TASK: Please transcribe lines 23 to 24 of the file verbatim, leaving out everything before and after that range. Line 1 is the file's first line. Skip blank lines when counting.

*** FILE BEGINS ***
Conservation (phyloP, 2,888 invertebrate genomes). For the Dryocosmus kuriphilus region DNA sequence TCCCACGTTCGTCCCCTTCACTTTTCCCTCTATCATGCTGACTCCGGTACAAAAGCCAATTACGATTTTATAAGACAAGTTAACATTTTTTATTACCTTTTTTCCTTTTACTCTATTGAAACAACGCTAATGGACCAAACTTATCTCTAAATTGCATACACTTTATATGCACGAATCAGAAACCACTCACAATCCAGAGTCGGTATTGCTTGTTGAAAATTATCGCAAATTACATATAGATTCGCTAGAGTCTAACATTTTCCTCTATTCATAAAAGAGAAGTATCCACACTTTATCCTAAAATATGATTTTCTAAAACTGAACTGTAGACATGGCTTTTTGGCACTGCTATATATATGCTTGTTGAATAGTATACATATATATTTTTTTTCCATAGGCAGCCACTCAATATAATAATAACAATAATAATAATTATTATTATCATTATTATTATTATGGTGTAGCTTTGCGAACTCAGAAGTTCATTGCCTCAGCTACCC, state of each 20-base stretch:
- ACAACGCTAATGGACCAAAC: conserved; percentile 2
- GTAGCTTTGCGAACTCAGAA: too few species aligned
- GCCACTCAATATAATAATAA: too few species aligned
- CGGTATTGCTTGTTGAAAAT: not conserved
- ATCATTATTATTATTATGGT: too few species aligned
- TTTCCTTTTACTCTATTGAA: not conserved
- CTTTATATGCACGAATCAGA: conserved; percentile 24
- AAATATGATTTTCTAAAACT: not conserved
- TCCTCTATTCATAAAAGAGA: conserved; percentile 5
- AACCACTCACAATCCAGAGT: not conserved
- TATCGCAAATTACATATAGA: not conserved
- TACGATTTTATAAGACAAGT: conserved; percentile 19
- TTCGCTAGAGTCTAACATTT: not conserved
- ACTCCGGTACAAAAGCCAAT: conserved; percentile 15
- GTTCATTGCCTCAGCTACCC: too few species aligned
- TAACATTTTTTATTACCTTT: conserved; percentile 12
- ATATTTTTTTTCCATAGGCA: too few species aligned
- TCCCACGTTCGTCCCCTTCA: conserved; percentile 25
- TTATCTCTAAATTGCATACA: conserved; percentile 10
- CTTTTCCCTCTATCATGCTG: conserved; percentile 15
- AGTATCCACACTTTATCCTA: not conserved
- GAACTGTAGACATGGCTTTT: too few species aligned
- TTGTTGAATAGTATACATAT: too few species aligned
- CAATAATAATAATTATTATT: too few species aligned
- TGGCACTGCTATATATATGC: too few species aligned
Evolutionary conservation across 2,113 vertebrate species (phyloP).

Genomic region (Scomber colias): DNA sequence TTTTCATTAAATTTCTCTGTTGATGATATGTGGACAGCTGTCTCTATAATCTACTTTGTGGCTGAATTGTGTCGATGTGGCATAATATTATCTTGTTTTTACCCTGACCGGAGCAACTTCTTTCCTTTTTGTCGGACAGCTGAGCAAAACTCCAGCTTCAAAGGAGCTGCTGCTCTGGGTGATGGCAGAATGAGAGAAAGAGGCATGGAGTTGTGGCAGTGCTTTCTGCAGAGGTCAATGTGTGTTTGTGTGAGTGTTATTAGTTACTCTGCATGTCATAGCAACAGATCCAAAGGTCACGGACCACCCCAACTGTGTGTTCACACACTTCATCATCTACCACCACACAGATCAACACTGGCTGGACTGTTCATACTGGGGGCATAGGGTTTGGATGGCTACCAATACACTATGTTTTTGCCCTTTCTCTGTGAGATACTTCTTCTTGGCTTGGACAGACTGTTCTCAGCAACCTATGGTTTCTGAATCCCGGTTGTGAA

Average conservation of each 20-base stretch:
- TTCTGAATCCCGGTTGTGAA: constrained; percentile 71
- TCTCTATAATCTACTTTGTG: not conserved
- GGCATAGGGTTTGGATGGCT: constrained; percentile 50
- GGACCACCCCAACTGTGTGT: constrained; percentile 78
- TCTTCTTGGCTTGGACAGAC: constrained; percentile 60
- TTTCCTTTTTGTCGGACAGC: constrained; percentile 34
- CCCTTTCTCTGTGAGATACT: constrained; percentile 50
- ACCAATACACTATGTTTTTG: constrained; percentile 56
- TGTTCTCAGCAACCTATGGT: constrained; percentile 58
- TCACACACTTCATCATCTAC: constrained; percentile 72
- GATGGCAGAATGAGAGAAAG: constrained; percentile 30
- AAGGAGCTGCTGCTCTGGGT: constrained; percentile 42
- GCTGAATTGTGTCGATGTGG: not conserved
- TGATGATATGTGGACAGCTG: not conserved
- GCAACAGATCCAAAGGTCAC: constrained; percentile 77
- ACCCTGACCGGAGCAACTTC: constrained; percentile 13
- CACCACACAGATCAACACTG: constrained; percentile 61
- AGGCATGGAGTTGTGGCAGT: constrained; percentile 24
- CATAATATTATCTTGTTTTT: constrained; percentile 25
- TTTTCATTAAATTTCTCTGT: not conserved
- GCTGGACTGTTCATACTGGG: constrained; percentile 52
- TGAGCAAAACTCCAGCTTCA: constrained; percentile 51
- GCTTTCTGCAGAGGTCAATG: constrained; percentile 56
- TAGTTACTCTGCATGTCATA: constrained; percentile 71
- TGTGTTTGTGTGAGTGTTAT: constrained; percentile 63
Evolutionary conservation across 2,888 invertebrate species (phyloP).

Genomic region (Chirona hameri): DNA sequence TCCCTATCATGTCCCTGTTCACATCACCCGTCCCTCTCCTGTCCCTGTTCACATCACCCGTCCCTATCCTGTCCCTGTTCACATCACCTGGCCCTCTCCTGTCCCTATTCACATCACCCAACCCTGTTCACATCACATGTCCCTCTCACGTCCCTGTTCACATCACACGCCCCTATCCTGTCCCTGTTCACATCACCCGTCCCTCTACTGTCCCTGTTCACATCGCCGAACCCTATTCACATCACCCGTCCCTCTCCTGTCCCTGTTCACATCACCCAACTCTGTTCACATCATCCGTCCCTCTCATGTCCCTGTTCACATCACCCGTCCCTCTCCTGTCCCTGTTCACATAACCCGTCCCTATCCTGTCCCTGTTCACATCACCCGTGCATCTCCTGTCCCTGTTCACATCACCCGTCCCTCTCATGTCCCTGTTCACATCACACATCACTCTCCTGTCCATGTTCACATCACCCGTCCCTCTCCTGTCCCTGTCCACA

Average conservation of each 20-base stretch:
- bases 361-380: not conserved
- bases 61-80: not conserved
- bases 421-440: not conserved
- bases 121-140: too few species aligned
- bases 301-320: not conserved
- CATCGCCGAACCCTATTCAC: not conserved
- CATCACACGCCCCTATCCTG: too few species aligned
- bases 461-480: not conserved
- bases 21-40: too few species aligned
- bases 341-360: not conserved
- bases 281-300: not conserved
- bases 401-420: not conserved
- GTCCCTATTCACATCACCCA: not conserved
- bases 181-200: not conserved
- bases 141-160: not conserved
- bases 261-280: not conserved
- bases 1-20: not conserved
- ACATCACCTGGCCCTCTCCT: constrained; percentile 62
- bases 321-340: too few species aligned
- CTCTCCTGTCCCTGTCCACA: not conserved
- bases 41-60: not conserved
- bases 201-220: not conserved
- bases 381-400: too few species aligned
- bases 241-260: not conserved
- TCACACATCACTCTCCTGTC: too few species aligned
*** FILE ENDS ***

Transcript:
- GAACTGTAGACATGGCTTTT: too few species aligned
- TTGTTGAATAGTATACATAT: too few species aligned